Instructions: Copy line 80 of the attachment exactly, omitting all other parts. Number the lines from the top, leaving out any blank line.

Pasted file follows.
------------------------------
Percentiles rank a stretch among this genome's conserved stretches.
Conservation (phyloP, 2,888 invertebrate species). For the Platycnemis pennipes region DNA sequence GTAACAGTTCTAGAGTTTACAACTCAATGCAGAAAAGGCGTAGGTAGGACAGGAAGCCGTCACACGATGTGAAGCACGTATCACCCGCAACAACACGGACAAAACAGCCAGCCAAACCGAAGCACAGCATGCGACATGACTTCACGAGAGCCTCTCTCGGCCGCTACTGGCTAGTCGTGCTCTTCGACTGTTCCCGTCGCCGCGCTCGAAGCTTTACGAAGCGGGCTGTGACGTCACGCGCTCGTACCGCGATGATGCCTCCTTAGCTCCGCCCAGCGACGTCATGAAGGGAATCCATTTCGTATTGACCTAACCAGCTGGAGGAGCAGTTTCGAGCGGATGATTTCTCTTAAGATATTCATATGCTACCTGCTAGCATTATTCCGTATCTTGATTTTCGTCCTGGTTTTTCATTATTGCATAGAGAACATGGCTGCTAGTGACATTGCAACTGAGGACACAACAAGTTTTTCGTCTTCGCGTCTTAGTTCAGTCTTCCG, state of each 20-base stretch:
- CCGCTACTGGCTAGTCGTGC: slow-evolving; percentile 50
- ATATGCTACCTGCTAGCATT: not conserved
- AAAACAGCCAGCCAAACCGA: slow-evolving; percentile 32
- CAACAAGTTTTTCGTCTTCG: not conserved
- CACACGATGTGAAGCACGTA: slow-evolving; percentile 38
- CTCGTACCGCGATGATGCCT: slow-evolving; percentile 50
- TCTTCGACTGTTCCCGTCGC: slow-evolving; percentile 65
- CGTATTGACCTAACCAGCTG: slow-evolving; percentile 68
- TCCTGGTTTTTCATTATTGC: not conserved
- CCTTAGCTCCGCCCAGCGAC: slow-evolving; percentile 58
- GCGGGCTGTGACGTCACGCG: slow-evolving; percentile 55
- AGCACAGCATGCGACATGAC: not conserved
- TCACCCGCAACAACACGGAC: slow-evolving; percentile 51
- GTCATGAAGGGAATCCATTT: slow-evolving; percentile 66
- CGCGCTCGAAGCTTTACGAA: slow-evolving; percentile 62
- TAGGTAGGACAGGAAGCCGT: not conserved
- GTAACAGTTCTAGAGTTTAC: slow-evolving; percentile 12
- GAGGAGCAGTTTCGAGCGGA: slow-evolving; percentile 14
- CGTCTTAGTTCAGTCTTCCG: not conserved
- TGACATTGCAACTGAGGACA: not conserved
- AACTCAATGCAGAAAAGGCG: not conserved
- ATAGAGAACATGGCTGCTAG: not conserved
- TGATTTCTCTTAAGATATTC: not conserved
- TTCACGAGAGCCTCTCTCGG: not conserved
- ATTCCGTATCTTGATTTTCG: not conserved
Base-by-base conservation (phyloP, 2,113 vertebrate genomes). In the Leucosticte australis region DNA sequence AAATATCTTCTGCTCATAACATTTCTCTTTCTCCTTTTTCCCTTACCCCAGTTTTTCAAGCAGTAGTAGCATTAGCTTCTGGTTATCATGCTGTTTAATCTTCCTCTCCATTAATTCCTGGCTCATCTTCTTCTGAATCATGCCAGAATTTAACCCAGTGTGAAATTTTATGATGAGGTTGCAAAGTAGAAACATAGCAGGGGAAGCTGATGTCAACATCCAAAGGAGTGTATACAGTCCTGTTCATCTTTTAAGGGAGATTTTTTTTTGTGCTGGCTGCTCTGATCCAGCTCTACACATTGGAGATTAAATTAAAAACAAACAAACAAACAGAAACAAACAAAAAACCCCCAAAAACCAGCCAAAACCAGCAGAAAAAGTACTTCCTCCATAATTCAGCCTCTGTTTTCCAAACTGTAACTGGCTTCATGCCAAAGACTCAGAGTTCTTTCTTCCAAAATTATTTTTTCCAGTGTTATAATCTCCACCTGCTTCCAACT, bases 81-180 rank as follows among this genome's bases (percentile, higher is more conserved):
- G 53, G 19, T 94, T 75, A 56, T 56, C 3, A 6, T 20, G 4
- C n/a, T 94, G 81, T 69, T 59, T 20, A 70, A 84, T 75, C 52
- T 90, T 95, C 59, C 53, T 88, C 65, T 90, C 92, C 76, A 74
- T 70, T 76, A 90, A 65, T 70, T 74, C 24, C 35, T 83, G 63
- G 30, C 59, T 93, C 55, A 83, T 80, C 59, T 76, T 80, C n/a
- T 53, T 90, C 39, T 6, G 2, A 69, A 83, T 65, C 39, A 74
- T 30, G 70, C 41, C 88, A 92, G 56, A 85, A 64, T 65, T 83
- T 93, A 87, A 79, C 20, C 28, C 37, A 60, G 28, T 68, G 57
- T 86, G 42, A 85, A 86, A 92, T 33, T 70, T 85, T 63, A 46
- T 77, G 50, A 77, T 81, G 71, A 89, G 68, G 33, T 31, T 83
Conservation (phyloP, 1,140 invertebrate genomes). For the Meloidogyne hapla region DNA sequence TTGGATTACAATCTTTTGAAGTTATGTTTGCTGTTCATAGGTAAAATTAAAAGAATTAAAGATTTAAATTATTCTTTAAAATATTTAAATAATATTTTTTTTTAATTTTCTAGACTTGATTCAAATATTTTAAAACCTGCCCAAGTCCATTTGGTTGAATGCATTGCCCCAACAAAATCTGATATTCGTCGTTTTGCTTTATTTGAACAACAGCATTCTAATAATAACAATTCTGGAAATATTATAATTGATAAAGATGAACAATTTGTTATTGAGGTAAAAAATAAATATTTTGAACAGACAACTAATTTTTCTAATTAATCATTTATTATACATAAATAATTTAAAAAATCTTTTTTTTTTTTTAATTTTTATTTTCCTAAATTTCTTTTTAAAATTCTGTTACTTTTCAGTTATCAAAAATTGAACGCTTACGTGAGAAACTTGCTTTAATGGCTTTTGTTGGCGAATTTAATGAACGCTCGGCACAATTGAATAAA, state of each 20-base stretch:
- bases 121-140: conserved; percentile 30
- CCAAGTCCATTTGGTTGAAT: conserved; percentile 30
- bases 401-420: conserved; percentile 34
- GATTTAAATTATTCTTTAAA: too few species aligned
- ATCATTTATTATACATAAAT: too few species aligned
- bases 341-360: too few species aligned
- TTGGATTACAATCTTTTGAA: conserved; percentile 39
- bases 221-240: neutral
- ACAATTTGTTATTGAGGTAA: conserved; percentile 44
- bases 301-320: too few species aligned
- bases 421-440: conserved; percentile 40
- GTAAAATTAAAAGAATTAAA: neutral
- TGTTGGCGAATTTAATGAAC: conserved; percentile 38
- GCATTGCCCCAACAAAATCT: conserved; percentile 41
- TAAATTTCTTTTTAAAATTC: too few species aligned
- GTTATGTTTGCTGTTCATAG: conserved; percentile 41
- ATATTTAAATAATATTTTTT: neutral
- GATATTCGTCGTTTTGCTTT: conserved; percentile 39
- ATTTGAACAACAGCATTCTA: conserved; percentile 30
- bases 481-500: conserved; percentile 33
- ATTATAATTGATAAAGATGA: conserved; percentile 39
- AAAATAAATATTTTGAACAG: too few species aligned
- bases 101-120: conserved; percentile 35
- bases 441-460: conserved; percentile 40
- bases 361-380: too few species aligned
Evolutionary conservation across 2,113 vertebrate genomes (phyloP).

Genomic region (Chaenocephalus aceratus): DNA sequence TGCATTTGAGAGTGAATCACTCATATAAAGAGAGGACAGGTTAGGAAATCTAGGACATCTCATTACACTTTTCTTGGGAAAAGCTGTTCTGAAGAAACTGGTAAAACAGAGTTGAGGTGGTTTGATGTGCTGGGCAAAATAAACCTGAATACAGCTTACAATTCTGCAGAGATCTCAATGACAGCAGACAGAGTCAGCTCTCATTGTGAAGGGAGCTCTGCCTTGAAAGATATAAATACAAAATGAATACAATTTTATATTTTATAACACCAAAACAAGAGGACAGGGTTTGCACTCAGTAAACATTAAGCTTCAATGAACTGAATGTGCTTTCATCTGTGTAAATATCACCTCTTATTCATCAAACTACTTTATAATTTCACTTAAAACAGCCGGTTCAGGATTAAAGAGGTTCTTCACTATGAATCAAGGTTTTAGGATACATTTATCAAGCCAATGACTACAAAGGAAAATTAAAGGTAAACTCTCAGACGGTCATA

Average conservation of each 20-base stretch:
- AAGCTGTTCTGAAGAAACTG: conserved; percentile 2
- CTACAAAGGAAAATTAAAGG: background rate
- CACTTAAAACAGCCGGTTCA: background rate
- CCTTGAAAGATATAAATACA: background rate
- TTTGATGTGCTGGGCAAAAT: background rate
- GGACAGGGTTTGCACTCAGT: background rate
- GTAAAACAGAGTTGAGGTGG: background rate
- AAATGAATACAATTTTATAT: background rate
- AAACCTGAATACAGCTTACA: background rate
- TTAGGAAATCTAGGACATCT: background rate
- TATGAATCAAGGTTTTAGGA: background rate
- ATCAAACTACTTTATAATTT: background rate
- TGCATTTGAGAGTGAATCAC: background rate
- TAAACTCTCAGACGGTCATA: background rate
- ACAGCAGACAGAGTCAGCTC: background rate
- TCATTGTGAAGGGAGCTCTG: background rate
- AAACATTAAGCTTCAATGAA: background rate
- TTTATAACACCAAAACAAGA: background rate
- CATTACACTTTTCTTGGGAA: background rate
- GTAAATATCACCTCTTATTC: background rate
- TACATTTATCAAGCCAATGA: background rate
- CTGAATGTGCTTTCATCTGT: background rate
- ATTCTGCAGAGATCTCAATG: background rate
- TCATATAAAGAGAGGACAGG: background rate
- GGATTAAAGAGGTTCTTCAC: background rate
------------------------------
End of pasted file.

- TGCATTTGAGAGTGAATCAC: background rate